They know it’s an ambitious task. In a recent Washington Post poll, 1 percent of Republican-leaning adults named George W. Bush as the person who best reflected the party’s core values.
Some in Bush’s inner circle say they’re convinced perceptions will never change, that public views of the 43rd President are too cemented. But others have been pushing back. Reflecting Bush’s own conviction that history will render a kinder verdict, this Greek chorus of defenders is trying to shift the narrative of his White House years.
“I truly believe that late at night Bush says to himself, ‘What I did was right, and I don’t care if the media believes otherwise—history and time will prove me right,’ ” says Bill Minutaglio, a Bush-family biographer. “He knows it will take time and incremental steps, and he’ll let Team Bush begin to do that work for him. Bit by bit, they will help to heal the Bush legacy.”
Bush’s network reaches from James Glassman, a former Bush official and journalist who’s been tapped to run the Bush Institute at SMU, to former aides in Washington, New York, and Texas who write columns and blogs and appear on TV shows to his official staff and foundation. Also in the mix: a bounty of books in the works by former Cabinet members Condoleezza Rice, Donald Rumsfeld, and Henry Paulson, confidant Karl Rove, and former speechwriter Marc Thiessen, as well as Dick Cheney and Laura Bush.
“When you leave the White House, you start running for history,” says Douglas Brinkley, an author and history professor at Rice University. “And you better have good people to help shape your legacy or you’ll get trashed.”
Brinkley says John F. Kennedy and Ronald Reagan had especially effective champions, who ensured that those Presidents were well commemorated through things such as airports, buildings, and highly visited presidential libraries. Bush, Brinkley says, has already built the infrastructure for his consortium of caretakers, whose mission is “to launch a frontal assault on popular culture.”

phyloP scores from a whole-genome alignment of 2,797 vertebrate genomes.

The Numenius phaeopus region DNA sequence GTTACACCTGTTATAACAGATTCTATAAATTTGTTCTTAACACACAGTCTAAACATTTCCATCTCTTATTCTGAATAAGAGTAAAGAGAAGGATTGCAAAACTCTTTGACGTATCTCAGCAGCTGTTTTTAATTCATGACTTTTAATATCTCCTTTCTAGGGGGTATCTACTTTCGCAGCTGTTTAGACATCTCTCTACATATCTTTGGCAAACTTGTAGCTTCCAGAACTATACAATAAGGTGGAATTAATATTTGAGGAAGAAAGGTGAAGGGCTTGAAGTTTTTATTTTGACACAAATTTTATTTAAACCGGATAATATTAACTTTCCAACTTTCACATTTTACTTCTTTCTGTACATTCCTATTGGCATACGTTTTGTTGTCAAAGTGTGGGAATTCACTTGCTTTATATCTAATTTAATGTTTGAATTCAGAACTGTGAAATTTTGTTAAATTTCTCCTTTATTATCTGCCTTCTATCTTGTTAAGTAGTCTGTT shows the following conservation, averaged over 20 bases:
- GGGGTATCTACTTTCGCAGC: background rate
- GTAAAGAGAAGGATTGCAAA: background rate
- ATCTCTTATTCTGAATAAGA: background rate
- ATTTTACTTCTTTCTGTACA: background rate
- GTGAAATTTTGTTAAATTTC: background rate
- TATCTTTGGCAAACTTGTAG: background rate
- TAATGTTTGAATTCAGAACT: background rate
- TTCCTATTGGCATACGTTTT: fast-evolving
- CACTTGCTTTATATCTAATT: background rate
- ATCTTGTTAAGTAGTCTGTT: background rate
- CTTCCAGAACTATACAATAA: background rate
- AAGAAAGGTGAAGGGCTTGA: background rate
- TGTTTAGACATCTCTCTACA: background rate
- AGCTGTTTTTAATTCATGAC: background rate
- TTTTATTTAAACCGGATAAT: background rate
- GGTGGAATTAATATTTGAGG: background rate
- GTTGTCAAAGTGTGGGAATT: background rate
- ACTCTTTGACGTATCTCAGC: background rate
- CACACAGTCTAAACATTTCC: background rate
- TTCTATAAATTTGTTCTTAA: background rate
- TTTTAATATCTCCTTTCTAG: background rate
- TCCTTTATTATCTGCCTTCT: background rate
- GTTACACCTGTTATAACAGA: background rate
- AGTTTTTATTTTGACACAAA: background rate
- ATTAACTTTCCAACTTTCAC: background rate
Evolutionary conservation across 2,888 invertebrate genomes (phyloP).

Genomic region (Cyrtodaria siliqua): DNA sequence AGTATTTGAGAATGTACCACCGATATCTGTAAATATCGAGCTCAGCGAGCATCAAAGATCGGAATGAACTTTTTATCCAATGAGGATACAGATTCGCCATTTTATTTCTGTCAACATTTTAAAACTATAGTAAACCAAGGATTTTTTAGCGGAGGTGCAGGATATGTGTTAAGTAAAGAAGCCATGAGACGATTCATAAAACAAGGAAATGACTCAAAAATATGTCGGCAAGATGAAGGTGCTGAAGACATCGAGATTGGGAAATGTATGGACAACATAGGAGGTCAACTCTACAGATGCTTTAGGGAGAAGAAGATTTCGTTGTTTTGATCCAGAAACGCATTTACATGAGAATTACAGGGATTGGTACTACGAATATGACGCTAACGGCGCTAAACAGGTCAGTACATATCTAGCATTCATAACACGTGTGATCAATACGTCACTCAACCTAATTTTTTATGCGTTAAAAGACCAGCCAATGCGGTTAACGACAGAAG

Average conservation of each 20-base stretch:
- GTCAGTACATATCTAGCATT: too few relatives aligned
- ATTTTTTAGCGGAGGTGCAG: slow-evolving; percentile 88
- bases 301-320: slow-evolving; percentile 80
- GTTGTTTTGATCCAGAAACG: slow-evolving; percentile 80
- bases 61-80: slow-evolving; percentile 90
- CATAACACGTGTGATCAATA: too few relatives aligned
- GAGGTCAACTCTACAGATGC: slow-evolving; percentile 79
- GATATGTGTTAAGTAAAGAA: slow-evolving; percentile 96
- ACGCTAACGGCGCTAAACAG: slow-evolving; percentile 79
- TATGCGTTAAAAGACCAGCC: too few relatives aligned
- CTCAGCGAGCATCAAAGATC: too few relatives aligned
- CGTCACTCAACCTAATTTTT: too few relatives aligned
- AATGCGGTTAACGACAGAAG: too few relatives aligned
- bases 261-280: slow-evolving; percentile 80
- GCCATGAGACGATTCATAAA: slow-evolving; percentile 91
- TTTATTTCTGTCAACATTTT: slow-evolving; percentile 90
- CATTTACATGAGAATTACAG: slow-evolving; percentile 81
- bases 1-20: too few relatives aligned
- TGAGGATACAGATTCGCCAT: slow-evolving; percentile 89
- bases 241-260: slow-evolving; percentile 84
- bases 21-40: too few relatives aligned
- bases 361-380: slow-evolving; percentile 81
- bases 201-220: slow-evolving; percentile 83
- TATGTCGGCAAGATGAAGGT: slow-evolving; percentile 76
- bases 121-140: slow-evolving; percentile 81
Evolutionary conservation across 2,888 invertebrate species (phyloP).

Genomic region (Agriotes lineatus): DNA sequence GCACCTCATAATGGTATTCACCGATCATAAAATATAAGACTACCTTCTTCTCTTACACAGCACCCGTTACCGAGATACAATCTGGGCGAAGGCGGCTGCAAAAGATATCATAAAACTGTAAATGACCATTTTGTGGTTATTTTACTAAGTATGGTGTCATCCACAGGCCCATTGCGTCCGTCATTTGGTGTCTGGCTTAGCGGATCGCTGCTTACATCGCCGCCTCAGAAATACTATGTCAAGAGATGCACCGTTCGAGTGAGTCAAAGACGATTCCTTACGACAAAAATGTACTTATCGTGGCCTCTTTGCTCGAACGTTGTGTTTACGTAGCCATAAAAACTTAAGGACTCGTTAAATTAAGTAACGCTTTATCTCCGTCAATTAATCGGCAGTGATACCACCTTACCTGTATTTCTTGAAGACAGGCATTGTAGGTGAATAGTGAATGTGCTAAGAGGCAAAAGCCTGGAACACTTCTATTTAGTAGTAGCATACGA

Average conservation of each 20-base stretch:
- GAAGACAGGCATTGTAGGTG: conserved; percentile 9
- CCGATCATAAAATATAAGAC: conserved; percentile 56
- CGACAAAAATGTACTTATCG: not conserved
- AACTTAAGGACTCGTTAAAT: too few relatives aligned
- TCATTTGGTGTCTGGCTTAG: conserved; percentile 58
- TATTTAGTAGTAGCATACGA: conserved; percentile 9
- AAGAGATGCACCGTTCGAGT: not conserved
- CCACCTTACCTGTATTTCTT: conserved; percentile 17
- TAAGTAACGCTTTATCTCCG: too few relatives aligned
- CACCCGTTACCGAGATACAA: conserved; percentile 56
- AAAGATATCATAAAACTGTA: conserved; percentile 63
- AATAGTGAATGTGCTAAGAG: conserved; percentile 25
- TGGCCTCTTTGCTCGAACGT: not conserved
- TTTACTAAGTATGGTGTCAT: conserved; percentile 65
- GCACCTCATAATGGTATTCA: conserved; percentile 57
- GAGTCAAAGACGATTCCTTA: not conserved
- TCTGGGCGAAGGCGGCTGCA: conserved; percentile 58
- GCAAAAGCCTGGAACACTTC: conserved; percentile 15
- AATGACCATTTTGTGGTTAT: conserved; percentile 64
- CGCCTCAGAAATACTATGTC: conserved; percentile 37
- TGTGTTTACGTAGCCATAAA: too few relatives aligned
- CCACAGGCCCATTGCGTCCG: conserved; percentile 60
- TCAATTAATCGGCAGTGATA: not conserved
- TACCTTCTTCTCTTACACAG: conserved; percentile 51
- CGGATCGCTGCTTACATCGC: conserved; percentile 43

The Internet has given Bush’s defenders a vehicle for that assault unlike anything available to previous administrations—allowing their voices to remain in circulation, constantly challenge Obama, swing back at swipes, and keep the GOP bench warm.
In the past, a former administration official might be able to get an op-ed column placed in the New York Times or Washington Post during a particularly hot policy debate. These days, says Tony Fratto, former deputy White House press secretary, “We can communicate daily, if not multiple times a day, on the current policy debate and attacks on the previous President. We can put something up and show it in eight different ways: we can tweet it out, put it up on Facebook, and the few thousand people who care about it will see it.”
Fratto, whose nearly 2,000 Facebook friends include many journalists, started a Web site called The Roosevelt Room—named for the part of the White House where policy discussions often take place—to post every Fox News utterance, Wall Street Journal column, or blog entry by his former colleagues.
Rove alone has written a book that’s due out in March and has a contract with Fox, his own Web site, and a column for the Wall Street Journal. “Karl is tweeting and writing and talking all the time,” says Fratto, who himself appears regularly on CNBC and is head of the Bush-Cheney alumni group, which also has its own Web site.
“It’s a labor of love,” says Dana Perino, the former White House press secretary who is now chief issues counselor for the public-relations firm Burson-Marsteller but is still one of Bush’s fiercest defenders. Perino is able to still have her say through regular spots on Fox News and lots of blog writing.